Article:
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Stacey Champion will not get her Priority Mail puppy back

Stacey Champion tries to convince a hearing officer she's a fit owner for her mail-away puppy.

Stacey Champion tries to convince a hearing officer she's a fit owner for her mail-away puppy.

Stacey Champion attempted to explain in a hearing this morning why she deserved to get her puppy back, after getting caught trying to mail it to Georgia in a sealed Priority Mail box.

It was the first time she publicly defended her decision to try to mail the black Schnauzer-poodle.

"I just want to send the puppy to my son for his birthday," she told the court officer. "Everyone makes mistakes."

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Back in January, Champion brought the package into a downtown Minneapolis post office and asked to send it Priority Mail. When the clerk asked her what was inside, Champion told her it was a toy robot bound for her son in Atlanta. She paid $22 in shipping and left.

When the box started making noise and moving around, postal workers got suspicious. One of them listened carefully and heard panting inside.

The workers called United States Postal Inspector Jesse Swanson and told him they were pretty sure there was a dog inside. They even held the receiver up so Swanson could hear. When the clerk told him the sounds were getting weaker and the panting slower, he gave her permission to open the package.

Guess, the Priority Mail puppy.

Guess, the Priority Mail puppy.

Inside they found "Guess," an adorable four-month-old puppy. He was a little hot, but otherwise just fine.

If Guess had made it past workers, on the other hand, he likely would have died without food, water, or air and after being manhandled during the delivery process.

The story got international attention, even driving other animal-loving Stacey Champions around the country nuts with the amount of outrage it generated. Offers have poured in to adopt the dog.

Undaunted, Champion insisted on the getting the dog back. This morning, she got time in front of a hearing officer to make her case.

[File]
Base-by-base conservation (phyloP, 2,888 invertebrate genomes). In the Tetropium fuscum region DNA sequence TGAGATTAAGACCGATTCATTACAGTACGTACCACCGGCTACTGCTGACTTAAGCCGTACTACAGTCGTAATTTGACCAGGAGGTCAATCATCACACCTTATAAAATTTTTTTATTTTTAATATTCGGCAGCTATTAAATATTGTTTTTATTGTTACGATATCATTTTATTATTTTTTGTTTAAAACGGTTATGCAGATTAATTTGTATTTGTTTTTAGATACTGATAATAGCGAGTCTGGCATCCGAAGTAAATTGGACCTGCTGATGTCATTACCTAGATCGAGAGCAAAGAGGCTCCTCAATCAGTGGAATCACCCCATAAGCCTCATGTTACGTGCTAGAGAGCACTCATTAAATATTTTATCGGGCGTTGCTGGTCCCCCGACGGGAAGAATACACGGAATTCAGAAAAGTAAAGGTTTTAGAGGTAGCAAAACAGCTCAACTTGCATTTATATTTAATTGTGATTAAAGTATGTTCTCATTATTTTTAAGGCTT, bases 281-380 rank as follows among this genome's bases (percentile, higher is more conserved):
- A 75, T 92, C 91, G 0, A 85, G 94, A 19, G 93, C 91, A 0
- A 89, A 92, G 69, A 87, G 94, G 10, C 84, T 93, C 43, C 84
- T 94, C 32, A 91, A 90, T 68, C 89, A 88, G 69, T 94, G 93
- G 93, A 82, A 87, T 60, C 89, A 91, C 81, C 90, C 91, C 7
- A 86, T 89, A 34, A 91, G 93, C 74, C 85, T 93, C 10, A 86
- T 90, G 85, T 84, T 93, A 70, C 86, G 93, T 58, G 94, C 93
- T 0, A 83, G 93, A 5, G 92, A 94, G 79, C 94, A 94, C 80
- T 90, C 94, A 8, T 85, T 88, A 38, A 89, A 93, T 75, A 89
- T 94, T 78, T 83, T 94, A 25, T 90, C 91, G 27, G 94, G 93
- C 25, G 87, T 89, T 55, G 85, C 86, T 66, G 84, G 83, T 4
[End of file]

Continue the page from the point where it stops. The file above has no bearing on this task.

Swanson backed up the city's case for keeping Guess, producing the box Champion used. He said it appeared to have a few air holes punched in, though they were completely sealed with packing tape.

"This is the first time I've ever heard of a puppy being mailed," Swanson said.

Then Champion arose to say she still wants to get the animal to her son for his 11th birthday. She argued that she'd paid all the appropriate fees.

"For them to deny me of my pooch, I'm really hurt," she said.

The hearing officer was in the unenviable position of asking what Champion was thinking. He got less than enlightening answers.

Did she really tell the clerk the box contained a toy robot? Yes, Champion admitted.

"The lady, she was--just kept throwing the box around so I just told her it was a toy robot," she said.

Did she lie, the officer prodded further, because she knew it was wrong to mail a dog?

"No, your honor," Champion said.

So much for hindsight.

What happened next likely came as a shock to no one but Champion. The hearing officer called the act "disgraceful."

Stacey Champion argues she deserves to get Guess back.

Stacey Champion argues she deserves to get Guess back.

"You can't tell me you thought you were doing the right thing," he told her.

He ordered that Guess remain in the custody of the city. If Champion decides not to appeal or fails to pay a daily fee for Guess's care, he'll go up for adoption. So many people have expressed interest in Guess that his new owner's name will have to be picked out of a hat.

As for Champion, she's facing animal cruelty charges and still seems to believe that she's the victim here.

"Can I get my box?" she asked as she got up to leave.

No. She couldn't have that either.


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